吉服 translates to literally Luck Attire. This is worn for more formal occasions such as birthdays or celebrations at the ancestral temples. 吉服 was not unique to the Qing dynasty. We just have a pretty clear visual representation of the differences. In the Qing Dynasty, we think of it as the outer jacket that all of the ladies are wearing in this scene. It is typically black or a navy color with the circle on the chest, two smaller circles on the shoulders, and two circles between the waist and knees. Please note that the women also wear this collar. Which is period appropriate as well. For this drama, the costume designers did quite a bit of research to replicate several 清 dynasty 朝服 and 吉服 for this drama. If you compare what the ladies wear in this episode, it is formal but not AS formal as the Empress’s court attire in the previous episode.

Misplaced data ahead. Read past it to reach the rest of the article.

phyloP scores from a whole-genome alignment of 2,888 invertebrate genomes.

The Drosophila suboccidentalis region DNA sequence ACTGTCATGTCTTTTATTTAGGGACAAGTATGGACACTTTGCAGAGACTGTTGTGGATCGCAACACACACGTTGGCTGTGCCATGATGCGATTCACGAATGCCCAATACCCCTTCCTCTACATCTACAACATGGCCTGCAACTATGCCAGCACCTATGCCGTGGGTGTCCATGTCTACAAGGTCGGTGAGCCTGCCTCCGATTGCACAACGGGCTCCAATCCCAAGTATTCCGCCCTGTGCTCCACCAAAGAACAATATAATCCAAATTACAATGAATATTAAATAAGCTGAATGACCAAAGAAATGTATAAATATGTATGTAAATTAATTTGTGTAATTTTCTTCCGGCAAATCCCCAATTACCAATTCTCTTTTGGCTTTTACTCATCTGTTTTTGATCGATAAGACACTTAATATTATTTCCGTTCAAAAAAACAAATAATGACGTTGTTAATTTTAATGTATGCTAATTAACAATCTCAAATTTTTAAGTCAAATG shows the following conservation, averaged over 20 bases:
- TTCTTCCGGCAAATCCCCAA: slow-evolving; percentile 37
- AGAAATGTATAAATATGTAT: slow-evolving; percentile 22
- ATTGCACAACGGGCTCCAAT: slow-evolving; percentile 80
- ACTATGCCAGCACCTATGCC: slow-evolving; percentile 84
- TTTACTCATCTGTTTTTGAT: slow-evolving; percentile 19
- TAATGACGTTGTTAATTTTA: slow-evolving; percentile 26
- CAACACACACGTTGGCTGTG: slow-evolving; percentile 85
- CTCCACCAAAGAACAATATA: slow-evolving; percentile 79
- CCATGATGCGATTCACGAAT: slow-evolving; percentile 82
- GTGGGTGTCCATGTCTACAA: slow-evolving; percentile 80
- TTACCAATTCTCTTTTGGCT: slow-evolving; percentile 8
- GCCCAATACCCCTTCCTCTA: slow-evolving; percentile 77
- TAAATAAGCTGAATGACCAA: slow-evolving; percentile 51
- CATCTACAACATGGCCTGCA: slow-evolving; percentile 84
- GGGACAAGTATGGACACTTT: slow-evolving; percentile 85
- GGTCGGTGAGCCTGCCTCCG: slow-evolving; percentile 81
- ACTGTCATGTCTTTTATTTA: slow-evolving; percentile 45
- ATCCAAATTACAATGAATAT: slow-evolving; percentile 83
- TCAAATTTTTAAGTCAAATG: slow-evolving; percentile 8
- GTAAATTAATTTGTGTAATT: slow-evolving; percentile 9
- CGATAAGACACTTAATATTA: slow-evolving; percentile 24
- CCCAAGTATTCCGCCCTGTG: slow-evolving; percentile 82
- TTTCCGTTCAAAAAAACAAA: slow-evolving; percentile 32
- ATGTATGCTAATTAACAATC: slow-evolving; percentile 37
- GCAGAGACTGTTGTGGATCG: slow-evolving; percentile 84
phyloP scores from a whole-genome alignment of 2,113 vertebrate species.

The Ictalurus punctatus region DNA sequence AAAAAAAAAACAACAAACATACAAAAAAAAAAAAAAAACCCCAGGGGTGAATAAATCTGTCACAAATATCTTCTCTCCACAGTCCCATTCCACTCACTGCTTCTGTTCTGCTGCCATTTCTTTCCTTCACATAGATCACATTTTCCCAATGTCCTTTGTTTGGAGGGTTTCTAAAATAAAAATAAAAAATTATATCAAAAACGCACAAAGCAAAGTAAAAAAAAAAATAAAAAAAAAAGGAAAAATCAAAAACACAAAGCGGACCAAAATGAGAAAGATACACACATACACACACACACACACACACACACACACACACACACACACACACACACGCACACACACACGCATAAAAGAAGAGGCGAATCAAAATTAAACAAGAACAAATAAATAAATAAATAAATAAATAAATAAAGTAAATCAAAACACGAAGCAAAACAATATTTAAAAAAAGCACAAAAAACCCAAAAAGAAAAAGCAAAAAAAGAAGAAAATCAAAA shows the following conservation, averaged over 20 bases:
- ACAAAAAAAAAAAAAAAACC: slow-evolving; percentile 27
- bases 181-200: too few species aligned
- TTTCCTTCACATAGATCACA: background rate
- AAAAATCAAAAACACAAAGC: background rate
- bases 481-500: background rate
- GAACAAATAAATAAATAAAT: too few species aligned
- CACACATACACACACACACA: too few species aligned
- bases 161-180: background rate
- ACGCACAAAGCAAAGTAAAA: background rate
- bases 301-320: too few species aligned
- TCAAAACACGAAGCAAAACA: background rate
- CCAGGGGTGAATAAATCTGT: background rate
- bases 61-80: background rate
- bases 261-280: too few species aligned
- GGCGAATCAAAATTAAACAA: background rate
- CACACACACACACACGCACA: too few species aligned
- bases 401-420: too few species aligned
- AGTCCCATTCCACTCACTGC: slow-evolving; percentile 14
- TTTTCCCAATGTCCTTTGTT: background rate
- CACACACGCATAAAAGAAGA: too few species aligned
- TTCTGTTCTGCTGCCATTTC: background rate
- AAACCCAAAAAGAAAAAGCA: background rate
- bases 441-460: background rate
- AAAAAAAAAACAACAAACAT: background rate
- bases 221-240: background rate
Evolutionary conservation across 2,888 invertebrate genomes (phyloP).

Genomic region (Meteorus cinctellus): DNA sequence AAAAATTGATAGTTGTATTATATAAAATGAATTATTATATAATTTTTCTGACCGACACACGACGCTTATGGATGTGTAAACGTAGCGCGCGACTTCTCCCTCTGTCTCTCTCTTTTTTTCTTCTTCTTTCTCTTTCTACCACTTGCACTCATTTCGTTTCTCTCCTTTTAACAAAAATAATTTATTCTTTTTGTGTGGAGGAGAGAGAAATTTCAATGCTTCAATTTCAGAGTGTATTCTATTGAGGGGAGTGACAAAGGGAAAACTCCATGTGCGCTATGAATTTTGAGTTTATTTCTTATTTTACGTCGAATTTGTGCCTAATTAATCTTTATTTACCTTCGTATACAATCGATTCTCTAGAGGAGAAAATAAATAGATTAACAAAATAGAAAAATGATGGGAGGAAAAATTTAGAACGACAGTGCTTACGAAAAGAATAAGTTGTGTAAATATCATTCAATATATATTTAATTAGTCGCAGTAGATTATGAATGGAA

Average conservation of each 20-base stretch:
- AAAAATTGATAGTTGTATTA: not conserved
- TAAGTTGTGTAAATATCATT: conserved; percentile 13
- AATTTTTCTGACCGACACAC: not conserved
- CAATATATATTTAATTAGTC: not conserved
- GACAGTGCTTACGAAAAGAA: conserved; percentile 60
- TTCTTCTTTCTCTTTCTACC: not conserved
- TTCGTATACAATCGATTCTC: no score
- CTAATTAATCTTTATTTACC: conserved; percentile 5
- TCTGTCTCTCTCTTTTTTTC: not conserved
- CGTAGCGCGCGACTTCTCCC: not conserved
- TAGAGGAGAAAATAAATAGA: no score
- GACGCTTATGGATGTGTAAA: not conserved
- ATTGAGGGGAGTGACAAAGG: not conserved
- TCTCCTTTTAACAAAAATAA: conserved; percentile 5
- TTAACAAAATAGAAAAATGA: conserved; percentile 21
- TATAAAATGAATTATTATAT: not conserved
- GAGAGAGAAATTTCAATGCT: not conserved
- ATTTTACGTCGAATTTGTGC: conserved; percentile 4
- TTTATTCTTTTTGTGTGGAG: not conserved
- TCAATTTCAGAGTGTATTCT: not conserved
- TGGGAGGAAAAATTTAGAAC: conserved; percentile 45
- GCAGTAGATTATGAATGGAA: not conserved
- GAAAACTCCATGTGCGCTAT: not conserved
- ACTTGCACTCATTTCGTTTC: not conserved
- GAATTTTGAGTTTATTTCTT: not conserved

I read that what 纯贵妃 is wearing is called the 蝴蝶菊花团纹 which translates to Butterfly Chrysanthemum. We can see both in the large circle on her chest. However, I can’t quite make out what bird it is. As for the Empress, she has dragons on her chest. It’s the same for the Emperor. The other women in the Imperial Harem mainly have flowers for their embroidery, which fits their rank. For this scene, this is the Empress Dowager’s most formal attire that we see in the drama. I couldn’t find a historical counterpart, but someone online compiled this list and called it a 黑底金线绣花吉服. Which translates to Black Base Gold Thread Flower Attire. We don’t see the normal dragon here. The Empress Dowager is allowed to wear dragons.


We’ll see these ladies wear 吉服 separately but this is one of the grand affairs where the Imperial harem is out in force standing together. Please pay attention to the headdresses of each of the ladies too. I feel like they are slightly more formal, with more gold, 点翠, and jewels. Please compare what the ladies are wearing here to, let’s say, the next episode. We discussed 钿子 in episode 36+37.


On a side note, I rather like 魏璎珞’s current maid outfit. It stands out but not too much.